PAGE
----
YES, comics: Kamala Khan, the teenage, shapeshifting, Muslim superhero from Jersey, is awesome. Plus, the story is great (what else would you expect from G. Willow Wilson?) and generally charming. Don’t just take it from me: the first volume of the series won the Hugo Award for best graphic story this year.

Captain Marvel, Kelly Sue DeConnick (now to be taken over by Tara Butters and Michele Fazekas)

And while we’re on lady marvels, we might as well give a shout out to Kamala’s heroine and namesake, the longtime Ms. Marvel, and now Captain Marvel, Carol Danvers. It’s nice to see ladies getting promoted, you know?

Witchy , Ariel Ries

Enter a land where your power is determined by the length of your hair. If you’re deemed strong enough, you can become a soldier. But if your hair is too long, you get burned at the stake. Yeah, that seems right.

Through the Woods, Emily Carroll

But really, read all of Emily Carroll’s horrifying, gorgeous comics. They’re rooted in fairy tales, but they’re fairy tales in which the little girl lost in the woods has all the agency. That doesn’t mean she gets out alive, though.

Pretty Deadly, Kelly Sue DeConnick, Emma Ríos

OK, so, it’s clear by now that I love Kelly Sue DeConnick. What of it? Pretty Deadly is a myth-tinged western that tells the tale of Sissy, a girl in a vulture cloak, and her blind guardian Fox, on the run from Death’s daughter. Wild and weird and beautiful and almost entirely run by women.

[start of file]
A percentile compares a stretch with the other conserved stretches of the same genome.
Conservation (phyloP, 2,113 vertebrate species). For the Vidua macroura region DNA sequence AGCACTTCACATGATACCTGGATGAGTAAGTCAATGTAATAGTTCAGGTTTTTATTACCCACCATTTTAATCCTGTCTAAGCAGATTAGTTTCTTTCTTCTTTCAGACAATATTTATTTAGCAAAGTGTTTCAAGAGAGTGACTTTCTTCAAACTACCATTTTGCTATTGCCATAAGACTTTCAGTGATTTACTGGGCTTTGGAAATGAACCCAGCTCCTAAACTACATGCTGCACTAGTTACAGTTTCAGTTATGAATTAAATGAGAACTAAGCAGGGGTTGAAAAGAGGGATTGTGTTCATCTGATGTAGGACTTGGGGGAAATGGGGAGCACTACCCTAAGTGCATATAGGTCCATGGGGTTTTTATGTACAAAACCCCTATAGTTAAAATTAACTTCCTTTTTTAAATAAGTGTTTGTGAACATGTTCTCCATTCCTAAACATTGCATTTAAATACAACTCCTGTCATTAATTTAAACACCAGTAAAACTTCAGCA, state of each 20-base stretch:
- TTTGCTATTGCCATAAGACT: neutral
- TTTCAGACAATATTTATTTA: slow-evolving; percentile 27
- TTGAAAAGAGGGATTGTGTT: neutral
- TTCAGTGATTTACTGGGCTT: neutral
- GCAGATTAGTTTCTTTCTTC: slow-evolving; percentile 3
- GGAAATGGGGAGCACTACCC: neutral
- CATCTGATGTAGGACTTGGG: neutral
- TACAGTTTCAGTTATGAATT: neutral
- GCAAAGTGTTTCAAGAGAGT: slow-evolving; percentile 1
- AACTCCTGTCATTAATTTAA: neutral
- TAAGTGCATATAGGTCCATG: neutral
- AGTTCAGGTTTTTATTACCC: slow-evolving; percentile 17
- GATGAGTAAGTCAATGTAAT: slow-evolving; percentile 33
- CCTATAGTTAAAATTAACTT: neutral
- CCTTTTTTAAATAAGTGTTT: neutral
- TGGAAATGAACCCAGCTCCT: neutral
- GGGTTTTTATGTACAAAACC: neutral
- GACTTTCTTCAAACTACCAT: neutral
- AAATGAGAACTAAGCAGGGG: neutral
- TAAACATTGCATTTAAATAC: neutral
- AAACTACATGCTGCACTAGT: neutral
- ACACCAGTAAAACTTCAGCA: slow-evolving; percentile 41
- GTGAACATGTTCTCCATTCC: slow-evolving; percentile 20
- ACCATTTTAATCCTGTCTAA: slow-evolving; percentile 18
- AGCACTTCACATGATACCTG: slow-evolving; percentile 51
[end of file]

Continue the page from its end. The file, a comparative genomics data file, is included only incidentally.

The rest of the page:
Strong Female Protagonist , Brennan Lee Mulligan, Molly Ostertag

An awesome webcomic about a normal, middle-class American student — who used to be Mega Girl.

Thor: Goddess of Thunder, Jason Aaron, Russell Dauterman

I’m not usually into straight-up girl-versions of longtime characters just for the sake of it (why not make up freestanding female characters instead of creating something like Linkle?). But you know what? I can’t really help but love the fact that Thor’s a lady now. And also the fact that since Thor became a lady, Thor comics have been selling 30% more. Just saying.

Oh Joy Sex Toy , Erika Moen, Matthew Nolan

You know what’s super feminist? Sex-positivity. You know what’s super fun? Sex-toy reviews as comics (and other sexy comics… this is definitely NSFW).

Wonder Woman, William Moulton Marston

Sure, there’s some problematic bondage, and WW has had her ups and downs (depending on who was writing and drawing her over the years), but all of that has added up to making her one of the most resilient feminist icons we’ve got. Wonder Woman forever.